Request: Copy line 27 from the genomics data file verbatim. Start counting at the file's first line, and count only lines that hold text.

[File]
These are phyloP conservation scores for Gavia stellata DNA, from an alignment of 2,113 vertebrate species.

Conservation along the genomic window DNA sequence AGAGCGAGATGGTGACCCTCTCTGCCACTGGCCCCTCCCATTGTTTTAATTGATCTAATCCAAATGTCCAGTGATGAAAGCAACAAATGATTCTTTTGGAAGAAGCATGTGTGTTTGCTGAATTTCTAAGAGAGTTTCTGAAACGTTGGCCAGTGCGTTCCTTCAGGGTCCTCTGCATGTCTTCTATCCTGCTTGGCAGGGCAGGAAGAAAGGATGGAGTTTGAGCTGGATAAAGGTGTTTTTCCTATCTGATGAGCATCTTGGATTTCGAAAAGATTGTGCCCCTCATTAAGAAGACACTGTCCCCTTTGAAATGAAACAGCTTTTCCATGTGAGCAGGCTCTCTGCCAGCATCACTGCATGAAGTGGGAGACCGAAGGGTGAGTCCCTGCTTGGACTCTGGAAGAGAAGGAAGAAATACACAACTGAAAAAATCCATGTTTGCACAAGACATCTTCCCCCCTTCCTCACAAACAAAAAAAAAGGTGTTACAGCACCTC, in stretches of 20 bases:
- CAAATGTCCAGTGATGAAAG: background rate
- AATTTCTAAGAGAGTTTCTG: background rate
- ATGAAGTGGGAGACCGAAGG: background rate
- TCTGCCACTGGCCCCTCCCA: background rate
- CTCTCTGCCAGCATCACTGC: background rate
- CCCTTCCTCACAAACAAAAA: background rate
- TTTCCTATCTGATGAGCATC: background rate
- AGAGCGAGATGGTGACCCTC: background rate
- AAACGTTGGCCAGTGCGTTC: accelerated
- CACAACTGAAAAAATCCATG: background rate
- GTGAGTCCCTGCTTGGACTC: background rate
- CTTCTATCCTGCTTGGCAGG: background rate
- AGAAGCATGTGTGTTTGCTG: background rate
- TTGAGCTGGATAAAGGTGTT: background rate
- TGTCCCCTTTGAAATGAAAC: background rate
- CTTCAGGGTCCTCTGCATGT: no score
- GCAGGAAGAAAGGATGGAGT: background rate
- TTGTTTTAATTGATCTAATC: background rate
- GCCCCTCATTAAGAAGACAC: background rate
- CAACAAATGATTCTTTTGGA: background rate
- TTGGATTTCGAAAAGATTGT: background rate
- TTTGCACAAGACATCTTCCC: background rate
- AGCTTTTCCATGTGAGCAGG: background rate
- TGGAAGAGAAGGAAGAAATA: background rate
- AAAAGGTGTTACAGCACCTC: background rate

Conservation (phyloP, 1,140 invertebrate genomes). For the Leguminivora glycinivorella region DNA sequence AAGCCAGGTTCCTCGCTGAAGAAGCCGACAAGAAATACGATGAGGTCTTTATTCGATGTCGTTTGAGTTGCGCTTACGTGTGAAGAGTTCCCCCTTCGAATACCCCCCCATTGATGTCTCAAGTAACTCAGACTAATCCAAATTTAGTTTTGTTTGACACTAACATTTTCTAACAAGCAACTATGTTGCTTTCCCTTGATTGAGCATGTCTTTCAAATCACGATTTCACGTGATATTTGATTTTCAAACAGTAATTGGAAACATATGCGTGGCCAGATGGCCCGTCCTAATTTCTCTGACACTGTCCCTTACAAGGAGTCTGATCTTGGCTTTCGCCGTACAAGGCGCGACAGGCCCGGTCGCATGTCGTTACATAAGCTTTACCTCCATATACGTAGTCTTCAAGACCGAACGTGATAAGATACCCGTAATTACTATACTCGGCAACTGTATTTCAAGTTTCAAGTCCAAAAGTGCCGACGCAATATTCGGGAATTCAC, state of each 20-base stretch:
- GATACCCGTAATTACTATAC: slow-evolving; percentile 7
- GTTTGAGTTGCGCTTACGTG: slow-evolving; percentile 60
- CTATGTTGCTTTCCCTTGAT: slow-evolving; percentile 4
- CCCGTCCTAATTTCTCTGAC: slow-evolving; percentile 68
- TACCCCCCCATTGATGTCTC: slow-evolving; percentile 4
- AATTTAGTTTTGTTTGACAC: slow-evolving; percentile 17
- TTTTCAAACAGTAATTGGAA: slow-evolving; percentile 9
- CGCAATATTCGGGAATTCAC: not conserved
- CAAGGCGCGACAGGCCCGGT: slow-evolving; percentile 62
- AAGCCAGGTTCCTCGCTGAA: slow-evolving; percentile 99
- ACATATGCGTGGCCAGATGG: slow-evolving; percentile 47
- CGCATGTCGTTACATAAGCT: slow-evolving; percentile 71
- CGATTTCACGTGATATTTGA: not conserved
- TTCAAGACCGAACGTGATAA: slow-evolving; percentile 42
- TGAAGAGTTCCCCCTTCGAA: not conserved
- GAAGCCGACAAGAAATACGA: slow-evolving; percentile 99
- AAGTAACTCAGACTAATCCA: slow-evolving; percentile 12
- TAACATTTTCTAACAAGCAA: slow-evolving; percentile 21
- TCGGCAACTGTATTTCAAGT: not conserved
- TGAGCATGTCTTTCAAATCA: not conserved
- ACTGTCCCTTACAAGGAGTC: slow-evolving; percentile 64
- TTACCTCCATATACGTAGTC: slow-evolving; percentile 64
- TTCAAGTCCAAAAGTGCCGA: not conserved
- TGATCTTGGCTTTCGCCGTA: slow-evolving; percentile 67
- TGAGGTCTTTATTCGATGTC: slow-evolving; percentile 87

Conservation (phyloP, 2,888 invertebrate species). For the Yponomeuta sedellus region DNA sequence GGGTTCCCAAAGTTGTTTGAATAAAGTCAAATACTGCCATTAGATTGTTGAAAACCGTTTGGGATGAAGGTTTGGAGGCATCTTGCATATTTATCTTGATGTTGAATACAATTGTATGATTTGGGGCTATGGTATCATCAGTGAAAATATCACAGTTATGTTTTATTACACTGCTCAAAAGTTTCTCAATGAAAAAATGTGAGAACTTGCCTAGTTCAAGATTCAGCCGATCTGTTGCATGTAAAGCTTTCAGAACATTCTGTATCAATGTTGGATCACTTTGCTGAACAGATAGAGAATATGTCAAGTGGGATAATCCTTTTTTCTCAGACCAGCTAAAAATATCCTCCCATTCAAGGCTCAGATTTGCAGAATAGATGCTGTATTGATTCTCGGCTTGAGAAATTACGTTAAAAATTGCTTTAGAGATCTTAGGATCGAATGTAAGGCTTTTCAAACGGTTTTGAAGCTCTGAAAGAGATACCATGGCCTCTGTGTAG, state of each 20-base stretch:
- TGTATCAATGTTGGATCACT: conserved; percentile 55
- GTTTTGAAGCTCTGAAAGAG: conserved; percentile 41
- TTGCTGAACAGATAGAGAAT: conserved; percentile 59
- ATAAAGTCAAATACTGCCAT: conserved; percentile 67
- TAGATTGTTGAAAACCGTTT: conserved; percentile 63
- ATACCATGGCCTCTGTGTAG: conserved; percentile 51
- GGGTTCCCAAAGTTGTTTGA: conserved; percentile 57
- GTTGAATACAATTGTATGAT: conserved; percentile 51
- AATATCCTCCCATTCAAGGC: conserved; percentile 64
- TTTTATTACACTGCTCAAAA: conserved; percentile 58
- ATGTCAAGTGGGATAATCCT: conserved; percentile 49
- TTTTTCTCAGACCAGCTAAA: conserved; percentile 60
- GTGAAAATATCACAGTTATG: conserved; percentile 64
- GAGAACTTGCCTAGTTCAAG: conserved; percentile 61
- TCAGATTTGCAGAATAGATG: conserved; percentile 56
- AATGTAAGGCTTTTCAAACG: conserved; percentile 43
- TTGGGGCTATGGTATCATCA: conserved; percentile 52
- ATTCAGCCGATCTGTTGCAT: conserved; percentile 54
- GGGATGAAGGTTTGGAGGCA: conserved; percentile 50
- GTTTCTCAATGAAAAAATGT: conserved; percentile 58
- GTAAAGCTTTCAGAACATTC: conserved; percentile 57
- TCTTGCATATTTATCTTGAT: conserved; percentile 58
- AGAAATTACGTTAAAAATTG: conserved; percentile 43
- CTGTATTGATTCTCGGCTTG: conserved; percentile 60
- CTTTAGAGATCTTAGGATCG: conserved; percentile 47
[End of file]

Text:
- AAAAGGTGTTACAGCACCTC: background rate